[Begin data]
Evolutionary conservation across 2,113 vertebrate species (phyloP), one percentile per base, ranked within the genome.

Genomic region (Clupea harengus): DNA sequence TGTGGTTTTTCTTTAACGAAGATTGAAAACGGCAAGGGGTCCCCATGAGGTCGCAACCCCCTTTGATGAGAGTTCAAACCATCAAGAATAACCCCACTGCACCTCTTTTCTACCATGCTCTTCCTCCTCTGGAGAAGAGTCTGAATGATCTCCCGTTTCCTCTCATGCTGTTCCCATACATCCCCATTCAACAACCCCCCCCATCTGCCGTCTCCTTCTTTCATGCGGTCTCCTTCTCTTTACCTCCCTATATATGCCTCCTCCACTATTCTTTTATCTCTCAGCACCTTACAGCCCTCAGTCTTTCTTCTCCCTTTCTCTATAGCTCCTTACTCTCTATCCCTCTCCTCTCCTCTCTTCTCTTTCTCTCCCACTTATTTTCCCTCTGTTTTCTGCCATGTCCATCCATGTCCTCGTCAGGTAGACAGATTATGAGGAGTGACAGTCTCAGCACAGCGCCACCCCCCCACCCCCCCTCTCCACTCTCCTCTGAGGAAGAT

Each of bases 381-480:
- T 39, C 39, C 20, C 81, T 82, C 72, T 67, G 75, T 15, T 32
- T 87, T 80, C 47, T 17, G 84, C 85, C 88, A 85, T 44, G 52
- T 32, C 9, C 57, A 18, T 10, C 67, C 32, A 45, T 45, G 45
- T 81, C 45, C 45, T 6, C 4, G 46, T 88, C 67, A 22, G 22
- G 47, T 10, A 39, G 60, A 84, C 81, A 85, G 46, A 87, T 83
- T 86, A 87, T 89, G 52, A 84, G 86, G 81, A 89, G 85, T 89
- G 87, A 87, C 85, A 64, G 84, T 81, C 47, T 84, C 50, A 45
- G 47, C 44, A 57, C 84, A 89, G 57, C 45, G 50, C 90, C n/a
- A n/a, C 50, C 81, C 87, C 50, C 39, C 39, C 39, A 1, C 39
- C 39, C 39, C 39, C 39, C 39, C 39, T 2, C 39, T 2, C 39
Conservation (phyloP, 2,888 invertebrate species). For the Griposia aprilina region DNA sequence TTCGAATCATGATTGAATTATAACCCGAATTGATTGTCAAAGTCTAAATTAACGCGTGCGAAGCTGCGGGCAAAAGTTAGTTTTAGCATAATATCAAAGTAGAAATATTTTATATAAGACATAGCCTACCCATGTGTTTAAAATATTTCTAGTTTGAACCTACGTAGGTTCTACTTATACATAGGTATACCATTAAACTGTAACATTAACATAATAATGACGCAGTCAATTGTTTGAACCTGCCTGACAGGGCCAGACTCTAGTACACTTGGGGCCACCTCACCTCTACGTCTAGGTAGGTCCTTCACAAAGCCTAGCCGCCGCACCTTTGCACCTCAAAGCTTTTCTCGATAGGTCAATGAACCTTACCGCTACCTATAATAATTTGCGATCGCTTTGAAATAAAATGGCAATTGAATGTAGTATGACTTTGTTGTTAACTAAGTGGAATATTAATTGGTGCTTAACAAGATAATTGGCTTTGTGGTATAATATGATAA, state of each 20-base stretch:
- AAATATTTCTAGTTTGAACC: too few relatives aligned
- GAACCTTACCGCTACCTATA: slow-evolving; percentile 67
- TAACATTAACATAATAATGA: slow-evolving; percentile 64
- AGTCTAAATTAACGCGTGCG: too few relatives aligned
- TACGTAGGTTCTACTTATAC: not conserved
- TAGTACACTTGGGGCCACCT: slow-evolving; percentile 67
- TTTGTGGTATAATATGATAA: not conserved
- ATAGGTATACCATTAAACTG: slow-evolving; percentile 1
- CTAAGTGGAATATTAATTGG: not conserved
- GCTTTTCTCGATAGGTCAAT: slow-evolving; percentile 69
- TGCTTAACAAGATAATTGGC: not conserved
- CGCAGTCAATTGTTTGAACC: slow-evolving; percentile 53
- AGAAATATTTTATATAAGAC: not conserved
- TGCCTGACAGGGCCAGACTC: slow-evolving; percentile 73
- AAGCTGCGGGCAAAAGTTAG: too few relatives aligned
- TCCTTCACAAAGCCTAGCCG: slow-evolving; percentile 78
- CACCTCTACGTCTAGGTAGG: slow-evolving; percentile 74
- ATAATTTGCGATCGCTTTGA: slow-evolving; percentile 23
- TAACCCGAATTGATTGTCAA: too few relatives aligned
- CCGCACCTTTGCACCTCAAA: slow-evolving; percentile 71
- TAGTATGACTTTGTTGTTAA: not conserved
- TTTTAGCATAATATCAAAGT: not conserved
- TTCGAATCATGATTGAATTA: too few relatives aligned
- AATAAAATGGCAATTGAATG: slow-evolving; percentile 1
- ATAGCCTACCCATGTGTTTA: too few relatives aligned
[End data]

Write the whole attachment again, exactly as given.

Evolutionary conservation across 2,113 vertebrate species (phyloP), one percentile per base, ranked within the genome.

Genomic region (Clupea harengus): DNA sequence TGTGGTTTTTCTTTAACGAAGATTGAAAACGGCAAGGGGTCCCCATGAGGTCGCAACCCCCTTTGATGAGAGTTCAAACCATCAAGAATAACCCCACTGCACCTCTTTTCTACCATGCTCTTCCTCCTCTGGAGAAGAGTCTGAATGATCTCCCGTTTCCTCTCATGCTGTTCCCATACATCCCCATTCAACAACCCCCCCCATCTGCCGTCTCCTTCTTTCATGCGGTCTCCTTCTCTTTACCTCCCTATATATGCCTCCTCCACTATTCTTTTATCTCTCAGCACCTTACAGCCCTCAGTCTTTCTTCTCCCTTTCTCTATAGCTCCTTACTCTCTATCCCTCTCCTCTCCTCTCTTCTCTTTCTCTCCCACTTATTTTCCCTCTGTTTTCTGCCATGTCCATCCATGTCCTCGTCAGGTAGACAGATTATGAGGAGTGACAGTCTCAGCACAGCGCCACCCCCCCACCCCCCCTCTCCACTCTCCTCTGAGGAAGAT

Each of bases 381-480:
- T 39, C 39, C 20, C 81, T 82, C 72, T 67, G 75, T 15, T 32
- T 87, T 80, C 47, T 17, G 84, C 85, C 88, A 85, T 44, G 52
- T 32, C 9, C 57, A 18, T 10, C 67, C 32, A 45, T 45, G 45
- T 81, C 45, C 45, T 6, C 4, G 46, T 88, C 67, A 22, G 22
- G 47, T 10, A 39, G 60, A 84, C 81, A 85, G 46, A 87, T 83
- T 86, A 87, T 89, G 52, A 84, G 86, G 81, A 89, G 85, T 89
- G 87, A 87, C 85, A 64, G 84, T 81, C 47, T 84, C 50, A 45
- G 47, C 44, A 57, C 84, A 89, G 57, C 45, G 50, C 90, C n/a
- A n/a, C 50, C 81, C 87, C 50, C 39, C 39, C 39, A 1, C 39
- C 39, C 39, C 39, C 39, C 39, C 39, T 2, C 39, T 2, C 39
Conservation (phyloP, 2,888 invertebrate species). For the Griposia aprilina region DNA sequence TTCGAATCATGATTGAATTATAACCCGAATTGATTGTCAAAGTCTAAATTAACGCGTGCGAAGCTGCGGGCAAAAGTTAGTTTTAGCATAATATCAAAGTAGAAATATTTTATATAAGACATAGCCTACCCATGTGTTTAAAATATTTCTAGTTTGAACCTACGTAGGTTCTACTTATACATAGGTATACCATTAAACTGTAACATTAACATAATAATGACGCAGTCAATTGTTTGAACCTGCCTGACAGGGCCAGACTCTAGTACACTTGGGGCCACCTCACCTCTACGTCTAGGTAGGTCCTTCACAAAGCCTAGCCGCCGCACCTTTGCACCTCAAAGCTTTTCTCGATAGGTCAATGAACCTTACCGCTACCTATAATAATTTGCGATCGCTTTGAAATAAAATGGCAATTGAATGTAGTATGACTTTGTTGTTAACTAAGTGGAATATTAATTGGTGCTTAACAAGATAATTGGCTTTGTGGTATAATATGATAA, state of each 20-base stretch:
- AAATATTTCTAGTTTGAACC: too few relatives aligned
- GAACCTTACCGCTACCTATA: slow-evolving; percentile 67
- TAACATTAACATAATAATGA: slow-evolving; percentile 64
- AGTCTAAATTAACGCGTGCG: too few relatives aligned
- TACGTAGGTTCTACTTATAC: not conserved
- TAGTACACTTGGGGCCACCT: slow-evolving; percentile 67
- TTTGTGGTATAATATGATAA: not conserved
- ATAGGTATACCATTAAACTG: slow-evolving; percentile 1
- CTAAGTGGAATATTAATTGG: not conserved
- GCTTTTCTCGATAGGTCAAT: slow-evolving; percentile 69
- TGCTTAACAAGATAATTGGC: not conserved
- CGCAGTCAATTGTTTGAACC: slow-evolving; percentile 53
- AGAAATATTTTATATAAGAC: not conserved
- TGCCTGACAGGGCCAGACTC: slow-evolving; percentile 73
- AAGCTGCGGGCAAAAGTTAG: too few relatives aligned
- TCCTTCACAAAGCCTAGCCG: slow-evolving; percentile 78
- CACCTCTACGTCTAGGTAGG: slow-evolving; percentile 74
- ATAATTTGCGATCGCTTTGA: slow-evolving; percentile 23
- TAACCCGAATTGATTGTCAA: too few relatives aligned
- CCGCACCTTTGCACCTCAAA: slow-evolving; percentile 71
- TAGTATGACTTTGTTGTTAA: not conserved
- TTTTAGCATAATATCAAAGT: not conserved
- TTCGAATCATGATTGAATTA: too few relatives aligned
- AATAAAATGGCAATTGAATG: slow-evolving; percentile 1
- ATAGCCTACCCATGTGTTTA: too few relatives aligned